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Most people find time pressures and deadlines at work very stressful. While you cannot always control the demands of your work environment, how you arrange your use of time can help promote efficiency and prevent problems, therefore lessening your time pressures and concomitantly lowering your stress level. Time-management strategies have evolved along with the demands of the workplace. The first generation consisted of notes and checklists. The second wave involved appointment books, recognizing the need for future planning and allowing for better scheduling methods. The third level included the important ideas of prioritization, goal setting, and planning. But some people chafed at systems that scheduled them, feeling they were restricted and lacked flexibility. Therefore, an emerging fourth generation emphasizes not the managing of time per se, but rather managing yourself in time more effectively.

Thus, there are many methods for time management that all have some useful aspects. But we would like to introduce to you one fourth-generation system, namely that put forth by Stephen Covey in his landmark books, The Seven Habits of Highly Effective People (1989) and First Things First (1994). Covey takes a somewhat different approach to time management than traditional systems. He emphasizes organizing your schedule around priorities rather than prioritizing your schedule. He recommends that you divide your work tasks and projects into four categories or quadrants, as illustrated in Figure 1.

Figure 1. Stephen Covey's Time-Management Matrix


Importance and Urgency

The two aspects that define any activity are its urgency and its importance. Things that are urgent, such as a ringing phone, demand to be attended to immediately, or at least very soon. Urgent matters are often popular or important to others, but they may or may not be important for you. Covey further recommends that you define importance based on how closely an activity is tied to your goals and desired results, as well as to your overall mission in life. Urgent activities call for a quick reaction. Tasks that are important, but not urgent, typically require more initiative and proactivity. If you have not defined your goals and therefore are unclear as to what is important to you, it is very easy to be swallowed up by urgency.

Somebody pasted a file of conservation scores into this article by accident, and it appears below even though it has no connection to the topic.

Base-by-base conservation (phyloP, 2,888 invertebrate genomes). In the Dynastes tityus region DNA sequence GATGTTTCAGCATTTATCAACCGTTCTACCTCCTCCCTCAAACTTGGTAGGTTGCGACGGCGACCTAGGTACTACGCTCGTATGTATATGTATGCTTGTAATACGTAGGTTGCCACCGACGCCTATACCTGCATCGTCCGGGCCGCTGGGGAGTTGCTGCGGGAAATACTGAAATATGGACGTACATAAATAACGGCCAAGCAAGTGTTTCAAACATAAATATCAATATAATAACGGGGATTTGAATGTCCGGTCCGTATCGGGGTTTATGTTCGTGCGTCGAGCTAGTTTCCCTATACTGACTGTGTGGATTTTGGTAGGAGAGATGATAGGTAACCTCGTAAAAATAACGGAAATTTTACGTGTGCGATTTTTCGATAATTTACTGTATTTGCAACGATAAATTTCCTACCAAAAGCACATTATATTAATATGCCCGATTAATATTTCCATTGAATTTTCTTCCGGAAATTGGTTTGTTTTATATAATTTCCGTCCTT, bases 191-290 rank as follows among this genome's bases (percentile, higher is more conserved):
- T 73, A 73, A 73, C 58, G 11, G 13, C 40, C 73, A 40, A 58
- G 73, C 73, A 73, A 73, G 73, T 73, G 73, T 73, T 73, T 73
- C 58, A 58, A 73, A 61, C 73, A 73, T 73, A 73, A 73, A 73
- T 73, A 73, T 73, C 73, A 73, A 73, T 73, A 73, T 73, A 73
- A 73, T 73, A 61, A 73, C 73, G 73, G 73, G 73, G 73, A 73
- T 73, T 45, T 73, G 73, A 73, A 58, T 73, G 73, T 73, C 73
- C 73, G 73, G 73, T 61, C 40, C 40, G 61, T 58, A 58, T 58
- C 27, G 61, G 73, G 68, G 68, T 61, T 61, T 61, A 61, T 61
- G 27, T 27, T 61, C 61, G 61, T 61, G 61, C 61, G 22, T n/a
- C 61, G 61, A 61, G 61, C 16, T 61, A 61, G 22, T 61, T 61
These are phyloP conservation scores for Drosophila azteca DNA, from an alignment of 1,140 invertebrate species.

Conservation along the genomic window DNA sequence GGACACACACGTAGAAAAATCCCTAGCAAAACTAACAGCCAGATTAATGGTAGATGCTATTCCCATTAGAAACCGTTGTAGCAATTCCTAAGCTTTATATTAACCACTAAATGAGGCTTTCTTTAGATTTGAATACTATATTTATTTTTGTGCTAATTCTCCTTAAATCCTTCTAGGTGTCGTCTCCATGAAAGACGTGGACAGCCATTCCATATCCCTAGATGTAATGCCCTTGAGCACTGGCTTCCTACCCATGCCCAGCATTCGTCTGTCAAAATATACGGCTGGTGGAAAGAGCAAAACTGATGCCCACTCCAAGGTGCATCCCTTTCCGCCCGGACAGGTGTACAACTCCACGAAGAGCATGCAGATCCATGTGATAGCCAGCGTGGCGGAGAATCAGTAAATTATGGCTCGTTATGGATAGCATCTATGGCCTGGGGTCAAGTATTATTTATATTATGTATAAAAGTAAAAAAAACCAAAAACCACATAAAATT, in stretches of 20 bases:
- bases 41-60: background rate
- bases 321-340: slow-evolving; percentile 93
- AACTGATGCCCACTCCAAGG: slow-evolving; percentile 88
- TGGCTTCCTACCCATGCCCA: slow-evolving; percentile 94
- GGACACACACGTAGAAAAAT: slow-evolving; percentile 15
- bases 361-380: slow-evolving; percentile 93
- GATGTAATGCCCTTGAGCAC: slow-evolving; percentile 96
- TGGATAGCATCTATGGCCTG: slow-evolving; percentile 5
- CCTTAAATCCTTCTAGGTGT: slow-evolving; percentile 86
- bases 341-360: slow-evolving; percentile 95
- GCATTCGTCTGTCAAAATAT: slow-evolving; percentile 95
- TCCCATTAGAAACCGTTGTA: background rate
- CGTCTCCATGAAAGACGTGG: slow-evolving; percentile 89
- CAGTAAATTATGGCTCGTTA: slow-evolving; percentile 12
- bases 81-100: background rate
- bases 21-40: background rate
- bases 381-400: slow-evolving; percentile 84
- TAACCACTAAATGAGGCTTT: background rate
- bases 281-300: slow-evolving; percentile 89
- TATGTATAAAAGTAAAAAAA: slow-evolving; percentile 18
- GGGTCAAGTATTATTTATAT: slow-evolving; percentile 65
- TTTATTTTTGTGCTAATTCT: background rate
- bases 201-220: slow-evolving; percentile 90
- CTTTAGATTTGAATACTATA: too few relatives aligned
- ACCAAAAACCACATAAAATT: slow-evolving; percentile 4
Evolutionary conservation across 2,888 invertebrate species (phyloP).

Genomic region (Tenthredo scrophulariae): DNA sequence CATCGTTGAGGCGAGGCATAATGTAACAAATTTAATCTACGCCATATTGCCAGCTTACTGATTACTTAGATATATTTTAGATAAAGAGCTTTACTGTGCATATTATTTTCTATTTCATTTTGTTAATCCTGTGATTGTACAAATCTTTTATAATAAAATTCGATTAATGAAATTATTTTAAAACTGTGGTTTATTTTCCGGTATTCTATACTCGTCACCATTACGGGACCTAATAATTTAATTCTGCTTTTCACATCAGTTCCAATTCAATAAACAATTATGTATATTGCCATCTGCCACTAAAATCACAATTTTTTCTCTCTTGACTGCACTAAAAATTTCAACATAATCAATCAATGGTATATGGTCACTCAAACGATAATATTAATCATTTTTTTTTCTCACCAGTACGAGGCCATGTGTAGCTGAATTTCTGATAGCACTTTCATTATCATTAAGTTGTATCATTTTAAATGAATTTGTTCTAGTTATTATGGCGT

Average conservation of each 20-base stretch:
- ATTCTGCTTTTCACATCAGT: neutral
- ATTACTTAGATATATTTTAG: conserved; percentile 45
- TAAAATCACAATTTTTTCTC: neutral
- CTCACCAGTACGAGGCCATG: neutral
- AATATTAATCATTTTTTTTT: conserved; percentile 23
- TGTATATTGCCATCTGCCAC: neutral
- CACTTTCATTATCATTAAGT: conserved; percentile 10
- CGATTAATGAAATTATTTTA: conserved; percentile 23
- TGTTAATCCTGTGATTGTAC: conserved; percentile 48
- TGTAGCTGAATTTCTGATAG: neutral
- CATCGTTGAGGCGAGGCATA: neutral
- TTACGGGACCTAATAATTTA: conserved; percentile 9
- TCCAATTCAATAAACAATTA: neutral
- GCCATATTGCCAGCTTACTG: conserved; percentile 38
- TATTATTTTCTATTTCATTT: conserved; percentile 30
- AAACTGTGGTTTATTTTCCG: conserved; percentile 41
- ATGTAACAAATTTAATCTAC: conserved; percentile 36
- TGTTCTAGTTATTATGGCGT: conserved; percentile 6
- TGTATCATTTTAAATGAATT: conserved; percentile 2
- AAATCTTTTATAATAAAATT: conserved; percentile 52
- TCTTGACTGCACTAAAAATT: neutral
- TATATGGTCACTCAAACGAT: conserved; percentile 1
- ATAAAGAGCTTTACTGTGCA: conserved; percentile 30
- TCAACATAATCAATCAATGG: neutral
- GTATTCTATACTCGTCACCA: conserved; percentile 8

Quadrant I tasks, both urgent and important, typically take the form of crises or problems that require immediate attention. Although we all have some Quadrant I activities in our work lives, many people are consumed with Quadrant I work and are beset with problems all day long. While the demands of any quadrant could potentially be stressful, clearly Quadrant I activities contain the greatest potential for raising your stress level. The more time you spend in Quadrant I, the more it appears to expand, because you are not taking the time to be proactive and prevent future problems. When you are overly immersed in Quadrant I work, you tend to escape to the more mindless, easy Quadrant IV activities. While that might provide a temporary breather, it does little to set the stage for a meaningful decrease in Quadrant I and its inherent stress.

When people spend a lot of time in Quadrant III activities, urgent but not important, it is usually because they assume that these tasks are really important and lie in Quadrant I. This is based on being influenced by the expectations of others, because the matter is urgent or important for them. That does not necessarily mean that it need be urgent or important for you unless it fits with your workplace goals.

Quadrant IV activities, often termed busywork, are often pleasant and offer an opportunity to take a break. Be wary of spending the majority of your time in Quadrant III or Quadrant IV, for that leads to irresponsibility. Successful, effective people minimize time spent in Quadrant III or Quadrant IV, saving that work for mini-breaks because, urgent or not, those tasks not important.

The key to effective time management is to maximize time spent on Quadrant II activities, which are important but not urgent. This involves work that is proactive and preventive, such as long-term planning, networking and building business relationships, establishing a business plan and personal mission statement, preventive maintenance and preparation (along with maintaining your health and personal relationships), and so on. These are all things we want to do, and know we should do, but tend to put off because they are not deadline-driven. But only by engaging in Quadrant II activities can you shrink the stressful Quadrant I, by preventing crises and problems in the first place, thereby lowering your stress level.

Initially, the only way to spend more time on Quadrant II activities is to subtract time from Quadrants III and IV. Obviously you cannot ignore Quadrant I, but it will begin to diminish once you increase your Quadrant II proactivity. In order to lessen time spent in Quadrants III and IV, you have to learn to say no to some activities (even if they are important or urgent to others) or to delegate.